California and Hawaii have long been considered America’s unofficial capitals of surfing. But Texas also has a storied a surf culture, though few outside of the state know about it.
The first generation of surfers in Texas appeared in the 1950s and 1960s along the Gulf Coast, at the same time surfing was entering American culture through Southern California and Hawaii.
Though photographer Kenny Braun was too young for that first wave, he has been surfing the Texas coast since the 1970s and has watched it explode in the intervening decades.
For the past 15 years, Braun has carried around his camera to Texas’s best local surf spots to document the little known scene, which he says these days has “more surfers than Texas has real cowboys.”
Braun shared a number of photos from his time in the scene here, but you can check out the rest in his new book, “Surf Texas.”
The surf scene in Texas began in the late 1950s and early 1960s, just as it became a popular culture phenomenon. Movies like 'Gidget,' bands like the Beach Boys, and the founding of numerous surfing magazines in Southern California all contributed to the growth of the scene.
Braun started surfing in the 1970s, when his next door neighbour got a surfboard. Soon the two were venturing as far down the coast as their car would take them. He's been surfing ever since.
The main areas are in Galveston (one hour from Houston), Corpus Christi (about four hours from Houston), Port Aransas (four hours from Houston), and South Padre Island (six hours from Houston).
Braun says that while the Gulf of Mexico will never be mistaken for the Pacific or the Atlantic, it can still produce large, surf-worthy waves.
Unfortunately, to get those waves, Texas surfers have to endure long stretches of flat or poor waves until the good ones come along.
The finicky nature of Gulf means that many Texas surfers become amateur meteorologists, figuring out what weather patterns produce what types of waves.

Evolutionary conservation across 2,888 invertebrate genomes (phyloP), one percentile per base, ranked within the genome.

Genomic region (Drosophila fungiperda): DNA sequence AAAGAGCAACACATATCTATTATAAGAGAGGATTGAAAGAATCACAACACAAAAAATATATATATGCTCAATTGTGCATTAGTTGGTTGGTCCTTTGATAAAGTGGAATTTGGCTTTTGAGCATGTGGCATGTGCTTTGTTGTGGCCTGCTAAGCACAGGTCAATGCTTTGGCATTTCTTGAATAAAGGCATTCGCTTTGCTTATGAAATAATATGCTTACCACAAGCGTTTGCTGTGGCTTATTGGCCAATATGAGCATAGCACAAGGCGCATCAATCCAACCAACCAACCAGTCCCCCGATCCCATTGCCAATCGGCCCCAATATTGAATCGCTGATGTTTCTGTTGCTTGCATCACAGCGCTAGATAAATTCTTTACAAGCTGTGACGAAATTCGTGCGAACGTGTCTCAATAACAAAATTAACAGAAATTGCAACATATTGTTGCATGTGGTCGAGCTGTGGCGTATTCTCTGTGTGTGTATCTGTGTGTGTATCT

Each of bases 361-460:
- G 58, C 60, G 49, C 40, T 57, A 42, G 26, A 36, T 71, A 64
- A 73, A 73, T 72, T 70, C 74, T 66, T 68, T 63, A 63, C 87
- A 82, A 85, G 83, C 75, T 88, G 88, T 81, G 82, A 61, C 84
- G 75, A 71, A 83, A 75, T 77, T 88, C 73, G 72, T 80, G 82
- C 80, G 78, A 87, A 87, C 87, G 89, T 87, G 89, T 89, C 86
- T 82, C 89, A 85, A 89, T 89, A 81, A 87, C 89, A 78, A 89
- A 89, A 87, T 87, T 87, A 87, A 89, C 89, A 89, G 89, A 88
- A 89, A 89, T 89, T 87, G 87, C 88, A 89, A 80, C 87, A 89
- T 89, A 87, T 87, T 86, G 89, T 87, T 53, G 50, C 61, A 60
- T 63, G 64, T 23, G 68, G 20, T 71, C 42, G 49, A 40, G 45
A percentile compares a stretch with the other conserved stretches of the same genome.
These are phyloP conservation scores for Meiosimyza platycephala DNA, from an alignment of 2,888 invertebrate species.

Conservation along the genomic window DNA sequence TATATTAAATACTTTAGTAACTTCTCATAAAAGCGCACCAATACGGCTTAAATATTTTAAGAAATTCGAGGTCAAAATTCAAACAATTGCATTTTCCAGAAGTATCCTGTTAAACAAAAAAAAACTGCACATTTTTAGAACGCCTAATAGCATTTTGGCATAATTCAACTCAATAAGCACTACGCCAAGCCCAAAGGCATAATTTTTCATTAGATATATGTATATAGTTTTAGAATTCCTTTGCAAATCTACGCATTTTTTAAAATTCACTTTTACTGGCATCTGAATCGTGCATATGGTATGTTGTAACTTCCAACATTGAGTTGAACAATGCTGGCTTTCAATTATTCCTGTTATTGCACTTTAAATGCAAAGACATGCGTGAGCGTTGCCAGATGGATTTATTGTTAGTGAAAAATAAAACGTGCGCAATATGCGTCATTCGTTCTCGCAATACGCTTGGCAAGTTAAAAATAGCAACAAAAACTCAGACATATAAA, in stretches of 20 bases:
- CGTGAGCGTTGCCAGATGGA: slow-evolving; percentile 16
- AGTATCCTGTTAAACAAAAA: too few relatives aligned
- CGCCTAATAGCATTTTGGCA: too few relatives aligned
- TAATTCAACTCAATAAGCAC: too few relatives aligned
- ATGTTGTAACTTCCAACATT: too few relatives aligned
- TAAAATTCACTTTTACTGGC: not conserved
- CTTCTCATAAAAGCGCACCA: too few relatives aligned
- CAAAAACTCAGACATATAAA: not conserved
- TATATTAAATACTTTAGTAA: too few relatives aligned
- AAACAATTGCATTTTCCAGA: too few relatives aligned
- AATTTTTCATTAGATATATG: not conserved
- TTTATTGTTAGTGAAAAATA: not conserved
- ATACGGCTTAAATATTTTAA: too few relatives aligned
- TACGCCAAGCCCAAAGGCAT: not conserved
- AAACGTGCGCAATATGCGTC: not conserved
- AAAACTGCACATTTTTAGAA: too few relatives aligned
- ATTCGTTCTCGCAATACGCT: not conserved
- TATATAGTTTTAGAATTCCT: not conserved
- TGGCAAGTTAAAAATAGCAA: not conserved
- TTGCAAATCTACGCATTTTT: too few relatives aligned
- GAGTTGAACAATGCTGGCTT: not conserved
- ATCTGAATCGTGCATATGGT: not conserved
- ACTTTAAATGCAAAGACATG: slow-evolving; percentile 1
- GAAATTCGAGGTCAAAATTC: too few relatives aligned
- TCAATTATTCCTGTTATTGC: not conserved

The best waves are caused by hurricanes and other large storms. Cold fronts during the winter also produce good surfing waves.
Braun says the waves after a storm are a short 'surfing nirvana' that last one or two days. Surfers from all over Texas jump at the chance to surf the 15 to 20 foot waves.
According to Braun, there are often dolphins in the water swimming alongside the surfers. He says that he didn't plan to get this shot, but was 'photobombed' by the dolphin.
Waves in Coastal Bend break on sandbars, as opposed to reefs or rocks like in many surfing areas in California and Hawaii.
Sandbars accumulate near piers and jetties, producing more consistent waves. Because of this, Texas is one of the few places to have constructed manmade structures for the sole purpose of facilitating surfing waves. A pier in Corpus Christi was built for that purpose.
Some surfers in Texas ride the waves of oil tankers, primarily in Galveston Bay. According to Braun, an oil tanker will produce a shoulder-high waves that can be ridden for 20 minutes, whereas the average ocean wave ride is 20 seconds.
One of the most surprising things about the surf scene in Texas, says Braun, is how many Texans don't know about it. 'Some Texans don't even know there are beaches in Texas,' says Braun. Actually, Texas has around 367 miles of surfable coastline.
The Texas surfing scene has gotten even bigger in the last 10 years, according to Braun. Year-round surf camps and surfing competitions have popped up in towns along the Texas coast.
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